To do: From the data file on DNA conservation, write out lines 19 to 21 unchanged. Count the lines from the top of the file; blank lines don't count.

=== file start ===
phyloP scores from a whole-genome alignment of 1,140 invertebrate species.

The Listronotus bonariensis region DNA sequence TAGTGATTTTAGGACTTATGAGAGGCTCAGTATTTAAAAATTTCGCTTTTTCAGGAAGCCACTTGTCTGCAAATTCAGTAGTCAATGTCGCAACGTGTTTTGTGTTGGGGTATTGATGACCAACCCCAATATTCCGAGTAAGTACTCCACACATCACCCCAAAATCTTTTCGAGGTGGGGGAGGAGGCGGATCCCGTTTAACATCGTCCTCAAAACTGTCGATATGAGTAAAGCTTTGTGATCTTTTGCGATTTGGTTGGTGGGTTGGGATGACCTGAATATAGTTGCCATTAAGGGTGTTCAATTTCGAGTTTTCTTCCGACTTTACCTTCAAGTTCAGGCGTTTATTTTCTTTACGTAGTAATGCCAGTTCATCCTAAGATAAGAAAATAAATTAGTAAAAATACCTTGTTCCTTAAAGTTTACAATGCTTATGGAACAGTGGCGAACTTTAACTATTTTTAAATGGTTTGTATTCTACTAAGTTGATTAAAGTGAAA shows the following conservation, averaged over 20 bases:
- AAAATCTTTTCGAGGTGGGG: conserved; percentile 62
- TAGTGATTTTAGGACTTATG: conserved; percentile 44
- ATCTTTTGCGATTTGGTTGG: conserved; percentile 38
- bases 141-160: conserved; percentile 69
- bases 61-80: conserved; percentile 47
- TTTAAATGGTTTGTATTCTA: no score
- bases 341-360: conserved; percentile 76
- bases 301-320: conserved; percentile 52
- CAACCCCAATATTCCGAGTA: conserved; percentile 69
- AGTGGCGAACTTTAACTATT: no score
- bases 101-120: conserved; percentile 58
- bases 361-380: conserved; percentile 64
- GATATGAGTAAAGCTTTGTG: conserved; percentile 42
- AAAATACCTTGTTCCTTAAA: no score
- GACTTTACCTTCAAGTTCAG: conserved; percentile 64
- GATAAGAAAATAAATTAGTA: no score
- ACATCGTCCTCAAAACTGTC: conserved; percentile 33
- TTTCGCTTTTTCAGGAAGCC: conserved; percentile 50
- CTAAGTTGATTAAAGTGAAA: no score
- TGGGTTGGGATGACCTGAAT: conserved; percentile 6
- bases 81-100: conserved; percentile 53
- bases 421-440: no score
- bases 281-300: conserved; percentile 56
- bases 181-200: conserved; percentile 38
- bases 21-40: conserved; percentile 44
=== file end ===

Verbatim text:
- ACATCGTCCTCAAAACTGTC: conserved; percentile 33
- TTTCGCTTTTTCAGGAAGCC: conserved; percentile 50
- CTAAGTTGATTAAAGTGAAA: no score